AFRICA: Activists cautiously welcome Bush pledge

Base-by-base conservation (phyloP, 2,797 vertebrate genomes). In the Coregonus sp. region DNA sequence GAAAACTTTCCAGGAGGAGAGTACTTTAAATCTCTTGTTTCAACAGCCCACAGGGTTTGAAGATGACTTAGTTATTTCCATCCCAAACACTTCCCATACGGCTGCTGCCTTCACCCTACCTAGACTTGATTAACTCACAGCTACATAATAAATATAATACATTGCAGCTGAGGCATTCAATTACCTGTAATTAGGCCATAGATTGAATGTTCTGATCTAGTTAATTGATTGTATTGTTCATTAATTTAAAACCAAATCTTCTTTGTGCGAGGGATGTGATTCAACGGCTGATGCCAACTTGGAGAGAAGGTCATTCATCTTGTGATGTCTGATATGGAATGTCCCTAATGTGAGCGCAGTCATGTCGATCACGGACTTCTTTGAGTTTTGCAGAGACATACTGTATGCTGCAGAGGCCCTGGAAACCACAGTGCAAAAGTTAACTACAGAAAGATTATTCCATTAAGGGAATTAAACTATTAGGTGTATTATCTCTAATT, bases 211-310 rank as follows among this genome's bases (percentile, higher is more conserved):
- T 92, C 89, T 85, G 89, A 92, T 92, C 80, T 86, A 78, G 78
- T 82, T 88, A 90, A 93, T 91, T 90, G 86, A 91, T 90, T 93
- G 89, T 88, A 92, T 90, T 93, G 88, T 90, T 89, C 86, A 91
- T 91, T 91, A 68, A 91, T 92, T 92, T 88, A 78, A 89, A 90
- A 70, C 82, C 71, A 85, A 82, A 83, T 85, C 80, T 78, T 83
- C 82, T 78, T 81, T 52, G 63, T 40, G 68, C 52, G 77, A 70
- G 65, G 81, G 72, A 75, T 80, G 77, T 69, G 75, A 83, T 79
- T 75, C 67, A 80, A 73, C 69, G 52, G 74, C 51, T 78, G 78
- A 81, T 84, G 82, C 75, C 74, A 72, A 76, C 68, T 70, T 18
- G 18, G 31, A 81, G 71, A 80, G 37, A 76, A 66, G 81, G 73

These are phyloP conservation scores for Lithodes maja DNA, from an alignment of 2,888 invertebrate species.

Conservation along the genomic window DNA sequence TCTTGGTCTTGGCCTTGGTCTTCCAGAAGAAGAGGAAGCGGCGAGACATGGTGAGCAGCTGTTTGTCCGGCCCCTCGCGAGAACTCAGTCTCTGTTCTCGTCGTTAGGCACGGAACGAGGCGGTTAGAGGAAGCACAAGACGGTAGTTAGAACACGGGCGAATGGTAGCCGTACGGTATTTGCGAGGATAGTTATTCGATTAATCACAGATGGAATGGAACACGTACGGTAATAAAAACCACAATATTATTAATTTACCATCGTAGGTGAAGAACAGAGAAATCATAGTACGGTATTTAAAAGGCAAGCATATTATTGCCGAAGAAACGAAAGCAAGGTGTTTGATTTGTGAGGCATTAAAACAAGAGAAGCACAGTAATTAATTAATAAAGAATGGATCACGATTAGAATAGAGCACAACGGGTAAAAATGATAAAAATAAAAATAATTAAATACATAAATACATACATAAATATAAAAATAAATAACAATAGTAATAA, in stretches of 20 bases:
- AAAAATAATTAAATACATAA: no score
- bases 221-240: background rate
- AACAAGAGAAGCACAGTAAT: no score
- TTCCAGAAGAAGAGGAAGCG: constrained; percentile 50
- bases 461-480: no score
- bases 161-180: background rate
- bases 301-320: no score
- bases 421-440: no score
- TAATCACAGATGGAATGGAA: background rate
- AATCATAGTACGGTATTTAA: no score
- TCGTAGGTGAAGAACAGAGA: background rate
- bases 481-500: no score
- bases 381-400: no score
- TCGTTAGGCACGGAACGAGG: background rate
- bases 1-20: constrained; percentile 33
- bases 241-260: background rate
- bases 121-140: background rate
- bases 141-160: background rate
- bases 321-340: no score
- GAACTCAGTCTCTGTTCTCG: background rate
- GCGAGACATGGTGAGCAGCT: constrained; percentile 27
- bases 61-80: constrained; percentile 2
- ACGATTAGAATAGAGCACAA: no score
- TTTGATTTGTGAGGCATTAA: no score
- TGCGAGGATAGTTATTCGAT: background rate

AFRICA: Activists cautiously welcome Bush pledge JOHANNESBURG, 31 January (PLUSNEWS) - The enthusiasm surrounding this week's proposal by US President George W Bush to triple government spending on HIV/AIDS in Africa has been tempered with calls from activists for more practical details. In his State of the Union address earlier this week, Bush urged Congress to approve US $15 billion in funds to battle HIV/AIDS in the hardest-hit countries in Africa and the Caribbean over the next five years. Bush outlined a plan that would provide antiretroviral drugs to 2 million HIV-positive people in Africa, prevent an estimated 7 million new HIV infections, and build social programmes to assist children orphaned by the disease. But activists were cautiously optimistic. "The exact details of the president's plan for global AIDS are still unclear. We could be shipping AIDS medications to hospitals and clinics next month, not promising to treat two million people in five years," treatment lobby group, Act-Up Philadelphia said in a statement. Despite being hopeful that the initiative would mark the beginning of a new level of determination in US AIDS policy and increased funding, the Global AIDS Alliance expressed concern that the president's proposal would not include the amount needed this year to scale up the response to the pandemic. "And it is just as vital that this new plan not rob funds from other effective programmes to assist poor countries - we need to see the details before we can be certain this is, in fact, new money," the NGO said. Lobbyists also criticised the White House failure to increase funding for the Global Fund to fight HIV/AIDS, Tuberculosis and Malaria. "The Global Fund is the most important vehicle in the effort to fight the pandemic and the US should contribute a far greater share. The new commitment of only $1 billion to the Fund, over a period of 5 years, would actually undermine Africa's greatest hope," lobby group Africa Action said at a press conference on Wednesday. But overall everyone agreed the US proposal was a significant development in global efforts to increase funding for HIV/AIDS. "This initiative, should spur other wealthy countries to increase their support for global AIDS efforts," UNAIDS executive director Dr Peter Piot said. [ENDS] IRIN-SA Tel: +27 11 880-4633 Fax: +27 11 447-5472 Email: [This Item is Delivered to the "PlusNews" HIV/AIDS Service of the UN's IRIN humanitarian information unit, but may not necessarily reflect the views of the United Nations. For further information, free subscriptions, or to change your keywords, contact e-mail: or Web: . If you re-print, copy, archive or re-post this item, please retain this credit and disclaimer. Reposting by commercial sites requires written IRIN permission.] Copyright (c) UN Office for the Coordination of Humanitarian Affairs 2003